When she began working as a health aide at a clinic in the tiny Arctic village of Nuiqsut, Alaska, Rosemary Ahtuangaruak got into the practice of counting.
She counted how many people lived in the Alaska Native village at the time: 323. She counted how many women were expecting children; how many kids had heart disease. “One of the other things I counted was how many people use medicine to help them breathe,” Ahtuangaruak told audience members at a recent symposium at the University of New Mexico. “I started in 1986: one. But by 2000, there were already 75. I had to start staying up all night to help people breathe.”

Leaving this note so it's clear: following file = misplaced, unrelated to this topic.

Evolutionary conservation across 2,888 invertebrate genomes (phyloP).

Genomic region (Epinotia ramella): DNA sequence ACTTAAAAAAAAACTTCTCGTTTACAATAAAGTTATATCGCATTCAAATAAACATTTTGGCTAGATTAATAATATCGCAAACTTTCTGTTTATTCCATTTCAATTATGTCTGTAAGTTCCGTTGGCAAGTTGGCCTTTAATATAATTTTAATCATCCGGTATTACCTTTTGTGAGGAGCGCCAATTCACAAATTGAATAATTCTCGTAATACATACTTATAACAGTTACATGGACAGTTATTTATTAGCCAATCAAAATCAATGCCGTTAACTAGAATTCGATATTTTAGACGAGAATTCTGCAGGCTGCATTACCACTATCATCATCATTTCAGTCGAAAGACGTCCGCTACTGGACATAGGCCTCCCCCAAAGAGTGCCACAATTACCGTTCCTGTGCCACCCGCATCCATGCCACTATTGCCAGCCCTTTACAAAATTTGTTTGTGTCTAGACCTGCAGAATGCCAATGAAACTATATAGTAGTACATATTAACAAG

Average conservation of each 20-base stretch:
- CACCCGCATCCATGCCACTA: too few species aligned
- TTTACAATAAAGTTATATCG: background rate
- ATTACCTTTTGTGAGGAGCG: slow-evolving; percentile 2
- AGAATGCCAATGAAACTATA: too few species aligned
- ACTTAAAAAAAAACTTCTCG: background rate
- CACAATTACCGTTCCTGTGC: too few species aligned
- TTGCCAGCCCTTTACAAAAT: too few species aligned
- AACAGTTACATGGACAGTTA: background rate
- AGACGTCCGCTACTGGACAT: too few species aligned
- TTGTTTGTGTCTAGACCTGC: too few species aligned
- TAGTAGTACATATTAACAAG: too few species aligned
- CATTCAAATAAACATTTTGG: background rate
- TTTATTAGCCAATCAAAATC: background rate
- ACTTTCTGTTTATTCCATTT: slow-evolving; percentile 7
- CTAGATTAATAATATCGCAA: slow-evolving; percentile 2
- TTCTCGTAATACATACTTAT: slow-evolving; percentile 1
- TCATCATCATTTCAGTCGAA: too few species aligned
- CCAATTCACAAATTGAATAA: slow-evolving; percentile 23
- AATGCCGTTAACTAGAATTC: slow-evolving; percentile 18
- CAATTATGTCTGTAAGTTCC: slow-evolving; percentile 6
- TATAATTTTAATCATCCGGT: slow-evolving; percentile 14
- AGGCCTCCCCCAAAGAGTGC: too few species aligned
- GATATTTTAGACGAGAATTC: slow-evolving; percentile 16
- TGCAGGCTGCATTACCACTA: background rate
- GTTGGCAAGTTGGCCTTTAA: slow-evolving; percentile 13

The respiratory ailments plaguing her community seemed to be linked to nearby fossil fuel extraction. She noticed conditions worsened when there were high volumes of natural gas flares associated with oil and gas processing. “In Nuiqsut,” Ahtuangaruak said, “we’re completely surrounded by oil and gas development.”
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